The aim of this study was to examine the current national Greek PE programme for secondary schools in relation to selected motor and cardiovascular health related fitness parameters in 13 year old schoolboys. As expected, boys who participated only in school PE classes and free habitual play (PE group) had inferior motor and cardiovascular health related fitness profiles compared with their counterparts who were also involved in extracurricular organised physical activities (PE+ group). This finding is in line with the intervention study of Manios et al,17 in which significant differences were detected in both motor and cardiovascular health related fitness components between pupils involved only in PE classes and those who participated in extracurricular physical activities.
Although our findings do not imply causality, it is tempting to suggest that the significantly less time spent in intensive physical activity by the children in the PE group may partly account for them. Reduced physical activity levels may prevent, among other things, motor fitness improvements,18 aerobic fitness enhancement,19 and control of body fatness20 in children. Guidelines for adolescents emanated from the International Consensus Conference on Physical Activity21 suggest engagement three or more times a week in continuous physical activity (lasting 20 minutes or longer) of moderate to vigorous levels of exertion.
Sedentary lifestyle and the associated poor aerobic fitness coupled with excess body fat are significant predictors of developing coronary heart disease.22 Coronary heart disease is the primary cause of morbidity and mortality in Greece, showing a continuing upward trend over the last few decades.23 Furthermore, it has been found that childhood obesity predisposes to adult obesity24 and that physical activity patterns in adulthood seem to be established during childhood and adolescence.25 It is worrying therefore to note that, in the PE group, key aspects for maintaining cardiovascular health, such as body fat, aerobic fitness, and activity levels, failed to match the suggested safe thresholds.26,27 For instance, the predicted mean V̇o2max of 34.7 ml/kg/min was found to be considerably lower than the acceptable level of 40 ml/kg/min for children of comparable age.26 As shown by the PE+ group, increases in V̇o2max and other aspects of cardiovascular health related fitness are the result of intensive physical training above the normal increases attributable to age and a corresponding adolescent spurt.28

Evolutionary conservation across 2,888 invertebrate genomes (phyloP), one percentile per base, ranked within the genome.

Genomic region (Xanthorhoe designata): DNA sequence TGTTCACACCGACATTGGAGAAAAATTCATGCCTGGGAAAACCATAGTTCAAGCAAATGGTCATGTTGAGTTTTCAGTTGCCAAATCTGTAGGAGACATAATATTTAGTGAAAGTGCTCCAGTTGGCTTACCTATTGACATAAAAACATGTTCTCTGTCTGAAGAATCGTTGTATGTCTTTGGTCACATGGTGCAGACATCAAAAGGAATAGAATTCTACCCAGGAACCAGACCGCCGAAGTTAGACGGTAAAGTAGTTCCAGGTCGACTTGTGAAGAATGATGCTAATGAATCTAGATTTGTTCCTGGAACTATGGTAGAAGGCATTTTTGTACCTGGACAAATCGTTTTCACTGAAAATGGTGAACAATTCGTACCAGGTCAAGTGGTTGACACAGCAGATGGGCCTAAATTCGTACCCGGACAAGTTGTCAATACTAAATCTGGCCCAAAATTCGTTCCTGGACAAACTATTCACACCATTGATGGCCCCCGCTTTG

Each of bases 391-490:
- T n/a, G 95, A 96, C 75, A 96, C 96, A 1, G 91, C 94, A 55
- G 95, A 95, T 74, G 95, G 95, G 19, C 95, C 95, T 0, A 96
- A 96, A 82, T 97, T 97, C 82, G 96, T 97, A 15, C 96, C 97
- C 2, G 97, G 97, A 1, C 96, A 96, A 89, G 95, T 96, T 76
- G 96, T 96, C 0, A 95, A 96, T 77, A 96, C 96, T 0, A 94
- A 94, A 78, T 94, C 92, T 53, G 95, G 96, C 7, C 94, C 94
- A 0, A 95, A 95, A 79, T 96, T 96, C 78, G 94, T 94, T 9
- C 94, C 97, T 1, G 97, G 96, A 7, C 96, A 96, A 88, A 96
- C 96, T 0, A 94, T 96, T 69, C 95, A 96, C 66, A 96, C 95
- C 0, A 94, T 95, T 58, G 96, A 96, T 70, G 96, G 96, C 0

Our findings indicate that the current national Greek PE programme is associated with low fitness levels in general, and, worryingly, it is insufficient to bring about beneficial adaptations in cardiovascular fitness with reference to future cardiovascular health. These findings are in line with data from other countries, questioning the validity of school PE classes in general10 29 and partly contradict the assertion that school PE lessons should fulfil most of the fitness needs of children.9
Take home message
Improving certain aspects of cardiovascular health should be the main aim of Greek secondary school PE, if adult morbidity and mortality from coronary heart disease is to be controlled.
Chronological age and body size affect both motor30 and health related31 fitness parameters. We therefore further corrected our data for age, height, and weight (adjusted analysis). Compared with the t test results, for which only the effectiveness of the Greek PE programme was considered, adjusted analysis showed a decrease in the significance of motor fitness indices. In contrast, the cardiovascular health parameters remained unaffected. These findings imply a stronger association of the three confounding variables with motor fitness indices than with cardiovascular health equivalents. Given that adolescent stature and body weight are under genetic regulation,32 motor fitness may be less influenced by exercise and physical conditioning than health related fitness. This observation may have important practical implications in designing school curricula, with more attention on developing cardiovascular health than motor fitness. This is also supported by the fact that the traditional emphasis on motor and sport skills in PE has been criticised as being contrary to the goals of health related fitness.33
Within the limitations of the present study, it is concluded that PE classes in Greek secondary schools are associated with low motor and cardiovascular health related indices. However, given that motor abilities are under genetic control, broadly based primary prevention strategies aimed at improving the quality of school PE should therefore concentrate on improving cardiovascular health, rather than motor fitness, if future Greek adult morbidity and mortality from coronary heart disease is to be reduced. The national PE curriculum for Greek secondary schools needs serious reconsideration after the conduction of rigorous research.